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April 30, 2001

From: Maurice Peret

PV talks on the radio with our base camp and learns about the tragic accident of fellow climber Babu Chiri Sherpa falling into a crevasse near Camp 2. Photo Didrik Johnck.

Monday, April 30, 2001 was A Sad Day in the Khumbu.

Early this morning as a light snow and freezing rain fell upon Mt. Everest like bitter tears, we received the devastating news of the accidental death of Nepal's most celebrated climbing sirdar, Babu Chiri. He was found late yesterday afternoon to have fallen 30 meters into a hidden crevasse near camp 2. Babu was well loved and respected by all of the climbing community worldwide. He made the summit of Mt. Everest no fewer than ten times and held the speed record for climbing from base camp to the top in 16 hours and 57 minutes. He also spent the longest amount of time at the summit, 21 hours. But Babu will be remembered throughout Nepal and the rest of the world above all for his enormous generosity. Until his untimely and unfortunate death he was engaged in a program to build a school for Nepali children to attend free of charge. Babu Chiri is survived by his wife and six children in Solu, Khumbu.

We in the National Federation of the Blind offer our most heartfelt condolences to the family and those who knew and respected this great Sherpa. While we reflect upon the risky nature of mountain climbing and breathe a deep breath of caution, we look forward with great hope and confidence towards the success of the 2001 NFB Everest expedition. Pasquale Scaturro, expedition leader, and Erik Weihenmayer, the blind climbing team member, have put together the strongest and most talented team of climbers possible. There cohesion as a team has been tested and proven from their experience in their attempt on Ama Dablam last year as well as other smaller groups of them climbing together. The risks involved in climbing Mt. Everest are no lesser nor greater today than they were yesterday or last year. There are no novices on this team. Brad Bull and P.V. Scaturro have summited Mt. Everest before. Erik Weihenmayer has been to the top of a number of the world's highest mountains. As a blind climber, Erik is acutely aware of the inherent risks involved in such a venture and has developed a number of alternative techniques to cope with them. No one on this expedition climbs solo. They are fervently committed to each other and to the mission of the expedition as a whole. Prudence and safety are the constant watchwords of the expedition. While every possible danger on the mountain cannot be foreseen, conservative practices of common sense in safety can significantly minimize unnecessary risks to any of the climbers. Erik uses his trekking polls as well as his other climbing tools to probe the ground ahead and also relies upon the verbal queues from his teammates about the terrain.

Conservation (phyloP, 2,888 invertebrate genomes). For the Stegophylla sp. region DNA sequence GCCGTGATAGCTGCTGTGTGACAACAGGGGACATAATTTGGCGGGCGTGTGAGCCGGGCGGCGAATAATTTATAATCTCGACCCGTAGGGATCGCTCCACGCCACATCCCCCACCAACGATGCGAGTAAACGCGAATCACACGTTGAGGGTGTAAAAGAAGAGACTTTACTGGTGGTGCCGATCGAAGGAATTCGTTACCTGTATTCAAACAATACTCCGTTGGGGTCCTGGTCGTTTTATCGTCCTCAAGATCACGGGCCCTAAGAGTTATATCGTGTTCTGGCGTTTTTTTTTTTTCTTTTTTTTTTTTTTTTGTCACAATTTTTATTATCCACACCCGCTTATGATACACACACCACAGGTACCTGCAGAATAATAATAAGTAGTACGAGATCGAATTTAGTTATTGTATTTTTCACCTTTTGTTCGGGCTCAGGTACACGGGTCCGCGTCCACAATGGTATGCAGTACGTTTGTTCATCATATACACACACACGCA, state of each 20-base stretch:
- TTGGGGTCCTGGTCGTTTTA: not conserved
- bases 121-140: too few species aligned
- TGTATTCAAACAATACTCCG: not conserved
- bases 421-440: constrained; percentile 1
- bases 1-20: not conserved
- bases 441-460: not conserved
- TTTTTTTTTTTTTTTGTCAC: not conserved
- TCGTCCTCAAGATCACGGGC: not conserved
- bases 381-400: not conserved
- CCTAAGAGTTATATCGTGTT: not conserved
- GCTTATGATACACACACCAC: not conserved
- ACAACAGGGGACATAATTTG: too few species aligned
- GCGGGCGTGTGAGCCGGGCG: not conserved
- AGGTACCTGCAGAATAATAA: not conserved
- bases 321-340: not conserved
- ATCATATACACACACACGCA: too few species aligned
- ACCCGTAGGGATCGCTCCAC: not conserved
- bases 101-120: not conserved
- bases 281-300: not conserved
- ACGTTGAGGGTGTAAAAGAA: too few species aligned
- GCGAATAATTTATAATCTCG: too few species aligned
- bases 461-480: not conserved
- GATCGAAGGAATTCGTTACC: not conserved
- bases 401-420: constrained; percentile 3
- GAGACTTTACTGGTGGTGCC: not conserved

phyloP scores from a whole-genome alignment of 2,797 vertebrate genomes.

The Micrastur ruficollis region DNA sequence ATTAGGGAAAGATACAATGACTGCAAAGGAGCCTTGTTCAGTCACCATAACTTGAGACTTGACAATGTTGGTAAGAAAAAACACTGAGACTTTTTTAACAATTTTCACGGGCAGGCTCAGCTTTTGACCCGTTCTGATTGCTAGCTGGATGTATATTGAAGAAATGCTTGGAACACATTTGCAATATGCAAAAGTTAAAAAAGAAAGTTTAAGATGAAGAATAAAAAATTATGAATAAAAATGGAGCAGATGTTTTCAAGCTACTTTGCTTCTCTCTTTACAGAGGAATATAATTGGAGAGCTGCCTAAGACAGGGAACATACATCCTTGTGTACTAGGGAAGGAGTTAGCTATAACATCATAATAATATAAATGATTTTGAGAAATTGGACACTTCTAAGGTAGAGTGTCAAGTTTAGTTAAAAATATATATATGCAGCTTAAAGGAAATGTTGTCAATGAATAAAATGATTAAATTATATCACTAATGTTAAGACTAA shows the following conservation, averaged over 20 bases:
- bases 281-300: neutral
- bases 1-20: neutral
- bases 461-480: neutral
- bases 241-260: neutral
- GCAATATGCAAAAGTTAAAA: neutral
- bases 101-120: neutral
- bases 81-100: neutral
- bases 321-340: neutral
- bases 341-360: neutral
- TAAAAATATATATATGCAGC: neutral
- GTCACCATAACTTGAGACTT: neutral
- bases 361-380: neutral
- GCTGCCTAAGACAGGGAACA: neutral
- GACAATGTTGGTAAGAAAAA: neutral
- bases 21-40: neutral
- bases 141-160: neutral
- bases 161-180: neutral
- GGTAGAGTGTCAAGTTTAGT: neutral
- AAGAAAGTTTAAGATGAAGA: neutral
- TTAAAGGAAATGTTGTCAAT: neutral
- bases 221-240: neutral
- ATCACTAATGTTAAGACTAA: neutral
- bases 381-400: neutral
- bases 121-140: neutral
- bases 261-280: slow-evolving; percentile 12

The lesson of the tragic loss of one of the strongest proven climbers in the world reminds us of the unforgiving nature of this mountain. It will not be squandered in vain or forgotten. We hope that the spirit of Babu Chiri will long be preserved in the hearts and minds of millions around the world, that his family will be well served and protected, and that his soul rest peacefully.

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